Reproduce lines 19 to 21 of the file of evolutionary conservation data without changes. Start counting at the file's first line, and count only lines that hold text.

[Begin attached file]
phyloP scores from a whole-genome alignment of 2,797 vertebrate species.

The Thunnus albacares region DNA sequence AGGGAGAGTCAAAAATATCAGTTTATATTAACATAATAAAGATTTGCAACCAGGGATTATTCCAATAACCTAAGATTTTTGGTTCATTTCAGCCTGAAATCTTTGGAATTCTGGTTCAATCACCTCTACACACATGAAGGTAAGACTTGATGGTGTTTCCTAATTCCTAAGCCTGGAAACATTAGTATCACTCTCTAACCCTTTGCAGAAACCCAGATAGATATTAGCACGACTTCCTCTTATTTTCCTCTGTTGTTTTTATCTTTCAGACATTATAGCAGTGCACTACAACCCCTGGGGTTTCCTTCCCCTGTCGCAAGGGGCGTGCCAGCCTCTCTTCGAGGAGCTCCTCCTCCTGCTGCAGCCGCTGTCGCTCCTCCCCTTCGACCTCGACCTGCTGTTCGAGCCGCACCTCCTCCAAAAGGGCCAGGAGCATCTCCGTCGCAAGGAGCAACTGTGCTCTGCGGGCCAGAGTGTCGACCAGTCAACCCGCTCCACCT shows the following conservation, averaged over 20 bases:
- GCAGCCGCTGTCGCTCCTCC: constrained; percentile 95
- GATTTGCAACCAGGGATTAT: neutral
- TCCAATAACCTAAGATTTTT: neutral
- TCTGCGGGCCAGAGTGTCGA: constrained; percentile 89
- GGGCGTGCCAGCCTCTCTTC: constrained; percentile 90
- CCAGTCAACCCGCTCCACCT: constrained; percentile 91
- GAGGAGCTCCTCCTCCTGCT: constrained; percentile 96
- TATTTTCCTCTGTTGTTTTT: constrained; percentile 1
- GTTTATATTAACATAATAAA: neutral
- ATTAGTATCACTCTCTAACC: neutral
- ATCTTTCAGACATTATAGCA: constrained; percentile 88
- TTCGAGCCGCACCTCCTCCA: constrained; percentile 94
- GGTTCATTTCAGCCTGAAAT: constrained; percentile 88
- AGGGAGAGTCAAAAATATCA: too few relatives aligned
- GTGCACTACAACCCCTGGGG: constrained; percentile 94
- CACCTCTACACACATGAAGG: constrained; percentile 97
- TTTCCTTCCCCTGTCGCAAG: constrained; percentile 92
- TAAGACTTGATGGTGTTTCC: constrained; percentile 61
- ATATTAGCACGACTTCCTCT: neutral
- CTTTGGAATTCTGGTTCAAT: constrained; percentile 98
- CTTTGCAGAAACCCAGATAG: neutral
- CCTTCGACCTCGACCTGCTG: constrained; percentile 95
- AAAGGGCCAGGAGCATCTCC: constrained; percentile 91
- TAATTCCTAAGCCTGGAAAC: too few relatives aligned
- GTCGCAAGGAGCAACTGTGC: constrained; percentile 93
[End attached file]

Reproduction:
- TTTCCTTCCCCTGTCGCAAG: constrained; percentile 92
- TAAGACTTGATGGTGTTTCC: constrained; percentile 61
- ATATTAGCACGACTTCCTCT: neutral